While you may disagree with the political views espoused by Tea Party members, it is impossible to deny that many white working-class people have indeed lost ground within the nation’s economic hierarchy. To many, this certainly feels like they are being robbed of their just rewards.

People born after 1950 have, on average, seen their real incomes (wages when adjusted for inflation) steadily decline as they get older, leading to an alarming downward mobility. This is the inverse of the fabled American Dream—people are doing worse than the generation that preceded them. This is an important belief in Tea Party politics.

This trend is especially true for people without a college education, as is the case with many Tea Partiers in southwestern Louisiana. Global economic developments have exacerbated this trend. Globalization has made it easy for large multinational corporations to export low-wage, low-skill manufacturing jobs overseas; moreover, automation greatly reduces the need for human workers. 

Once-thriving communities across the United States have been hollowed out and destroyed, leading to economic misery and social decay. For a certain subset of white men, their inability to provide for themselves or their families is a deep source of emasculating shame. This affront to their honor leads them to cast about for someone to blame for their plight—and in their outrage and despair, they are increasingly drawn to far-right politics of resentment.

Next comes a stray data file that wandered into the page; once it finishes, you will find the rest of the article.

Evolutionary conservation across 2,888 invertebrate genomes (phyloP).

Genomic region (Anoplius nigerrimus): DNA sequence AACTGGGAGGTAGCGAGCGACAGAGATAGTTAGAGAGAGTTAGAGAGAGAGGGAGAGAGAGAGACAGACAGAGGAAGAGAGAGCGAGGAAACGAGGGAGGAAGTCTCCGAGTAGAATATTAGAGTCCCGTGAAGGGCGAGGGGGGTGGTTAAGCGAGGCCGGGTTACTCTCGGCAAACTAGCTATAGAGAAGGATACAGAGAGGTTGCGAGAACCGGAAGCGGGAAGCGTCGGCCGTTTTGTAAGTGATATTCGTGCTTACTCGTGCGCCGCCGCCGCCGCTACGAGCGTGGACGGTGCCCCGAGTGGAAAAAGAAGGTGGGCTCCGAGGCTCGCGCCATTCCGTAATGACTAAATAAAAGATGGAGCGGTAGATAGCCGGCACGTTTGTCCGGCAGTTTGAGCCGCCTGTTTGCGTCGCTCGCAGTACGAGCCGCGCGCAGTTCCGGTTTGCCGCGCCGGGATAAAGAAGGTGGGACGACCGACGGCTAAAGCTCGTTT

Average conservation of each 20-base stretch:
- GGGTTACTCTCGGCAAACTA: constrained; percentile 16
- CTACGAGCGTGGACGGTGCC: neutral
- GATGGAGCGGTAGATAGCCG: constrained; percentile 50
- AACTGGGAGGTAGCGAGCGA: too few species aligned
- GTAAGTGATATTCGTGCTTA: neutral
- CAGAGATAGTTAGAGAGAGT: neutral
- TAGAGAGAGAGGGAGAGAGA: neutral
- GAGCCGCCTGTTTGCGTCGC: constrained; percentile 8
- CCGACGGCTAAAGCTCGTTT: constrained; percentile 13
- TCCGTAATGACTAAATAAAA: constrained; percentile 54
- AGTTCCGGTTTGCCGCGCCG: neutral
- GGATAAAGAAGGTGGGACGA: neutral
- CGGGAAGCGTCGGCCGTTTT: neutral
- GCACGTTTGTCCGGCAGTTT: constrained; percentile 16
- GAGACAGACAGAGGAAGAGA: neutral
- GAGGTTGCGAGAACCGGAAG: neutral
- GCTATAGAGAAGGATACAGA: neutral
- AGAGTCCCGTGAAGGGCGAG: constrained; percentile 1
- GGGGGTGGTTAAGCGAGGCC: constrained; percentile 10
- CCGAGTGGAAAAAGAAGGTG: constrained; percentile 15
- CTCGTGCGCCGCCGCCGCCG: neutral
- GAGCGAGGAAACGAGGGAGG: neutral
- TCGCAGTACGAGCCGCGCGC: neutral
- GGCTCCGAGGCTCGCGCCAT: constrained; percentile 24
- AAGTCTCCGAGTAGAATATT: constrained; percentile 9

(Shortform note: To learn more about how the economic decline of America’s manufacturing sector has impacted white working-class communities, read our summary of JD Vance’s Hillbilly Elegy: A Memoir of a Family and a Culture in Crisis.)

Loss of Cultural Dominance

Many of the Tea Party movement supporters also bemoan their loss of cultural dominance, with movies and television shows now appearing to cater exclusively to minorities, LGBTQ people, and non-binary people, while portraying non-traditional families in a positive light.

For them, there appears to be no more room in American pop culture for the traditional, white family. As rural white Southerners, people on the right in the Lake Charles area of Louisiana deeply resent demeaning media depictions of their communities as being filled with ignorant and racist “hicks” or “rednecks.” 

Distressingly, they find that the values and norms they hold dear—being heterosexual, married, churchgoing, and traditional—are scorned by the media and Hollywood as being backward, out of touch, and even inherently bigoted. In other words, their cherished values and norms are now sources of cultural shame.

For many on the right, these shifting cultural norms and celebrations of diversity and non-traditional family structures in movies and television represent a personal affront. They see the broader culture’s caricature of their way of life as an assault on their honor and dignity.

The Tea Party Movement: Core Beliefs and Ideas

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  • What drives right-wing politics in America
  • How a lack of empathy is increasing the partisan divide
  • Why Republican politicians remain popular even if their policies don't help their voters

Carrie Cabral

Carrie has been reading and writing for as long as she can remember, and has always been open to reading anything put in front of her. She wrote her first short story at the age of six, about a lost dog who meets animal friends on his journey home. Surprisingly, it was never picked up by any major publishers, but did spark her passion for books. Carrie worked in book publishing for several years before getting an MFA in Creative Writing. She especially loves literary fiction, historical fiction, and social, cultural, and historical nonfiction that gets into the weeds of daily life.